I just finished reading The Book of Hard Choices, by James A. Autry and Peter Roy, and I find myself slightly dissatisfied by it.
It was a compelling read, certainly: I picked it up at my local library on a whim, but when I started reading, I couldn’t put it down. Subtitled “How to Make the Right Decisions at Work and Keep Your Self-Respect,” it deals mostly in case studies, approaching ethical situations from specifics instead of generalities. I found myself carried easily from one brief example to another, wondering how each person’s situation would play out: what would they decide? How would it affect them? From top CEOs of businesses everyone has heard of, to smaller niche players with names and brands obscured to protect privacy, the subjects of these studies faced tough choices and went with what felt right to them, risking profit, reputation, and legacy for their moral and ethical beliefs.
What bothered me was that as a whole, these case studies seemed to suggest that everything would work out fine. As people chose to stand up to the bullying of their big customers, to hold to quality over cost in a competitive market, or to go against public opinion or industry standards, they were risking big things, but none of the case studies actually lost big on their big gambles. Some people weren’t as successful as they might have been; some people missed promotions or passed up opportunities because of their choices, but the decisions were never the career-killers or company-killers that some ethical decisions end up being.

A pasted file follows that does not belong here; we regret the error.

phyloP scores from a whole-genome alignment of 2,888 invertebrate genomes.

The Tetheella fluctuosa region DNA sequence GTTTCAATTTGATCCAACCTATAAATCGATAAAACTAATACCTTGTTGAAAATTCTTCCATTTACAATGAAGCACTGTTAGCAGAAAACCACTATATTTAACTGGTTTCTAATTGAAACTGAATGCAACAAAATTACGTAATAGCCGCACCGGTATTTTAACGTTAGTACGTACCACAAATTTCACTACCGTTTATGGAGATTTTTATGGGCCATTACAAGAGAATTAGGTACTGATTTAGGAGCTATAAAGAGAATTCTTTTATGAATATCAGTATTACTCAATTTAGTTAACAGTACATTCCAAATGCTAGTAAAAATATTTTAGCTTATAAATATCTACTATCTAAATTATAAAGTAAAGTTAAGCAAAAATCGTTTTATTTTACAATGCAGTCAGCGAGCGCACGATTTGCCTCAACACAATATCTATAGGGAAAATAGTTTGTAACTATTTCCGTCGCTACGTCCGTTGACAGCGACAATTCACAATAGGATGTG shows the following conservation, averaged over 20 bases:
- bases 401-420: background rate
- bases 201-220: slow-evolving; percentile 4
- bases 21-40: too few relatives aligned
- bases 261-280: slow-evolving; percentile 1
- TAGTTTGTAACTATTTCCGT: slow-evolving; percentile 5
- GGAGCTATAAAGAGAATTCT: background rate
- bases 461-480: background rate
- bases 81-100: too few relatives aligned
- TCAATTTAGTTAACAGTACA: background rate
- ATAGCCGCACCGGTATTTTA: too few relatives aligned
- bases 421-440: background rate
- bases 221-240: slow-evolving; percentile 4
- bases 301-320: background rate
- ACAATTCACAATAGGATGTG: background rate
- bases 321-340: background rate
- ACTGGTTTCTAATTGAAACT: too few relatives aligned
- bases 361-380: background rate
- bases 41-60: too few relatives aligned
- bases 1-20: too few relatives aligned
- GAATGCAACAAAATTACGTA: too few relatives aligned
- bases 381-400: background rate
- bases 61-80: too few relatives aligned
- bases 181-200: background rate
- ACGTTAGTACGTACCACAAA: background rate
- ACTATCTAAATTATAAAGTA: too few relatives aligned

If you are a venture capitalist who made $250 million on a deal instead of $300 million because you stood by what you thought was right, you can look back and say, “I’d do it again.” But there are people who made that choice and lost out much bigger. If you are an employee who said, “We are doing something wrong, and if we don’t address it, I will have to tender my resignation,” your view of your decision will probably be different if your company says, “We’ll fix it,” than if they said, “Bye, then.” Maybe the people in the stories told here would feel the same way if the outcomes had been different, but we don’t know that, because we weren’t shown those stories.
I think there is a case to be made that holding to your ethical beliefs is the right choice even if it means you lose your job, even if your company collapses, even if you are ridiculed in the public eye. I just don’t think that Autry and Roy made that case.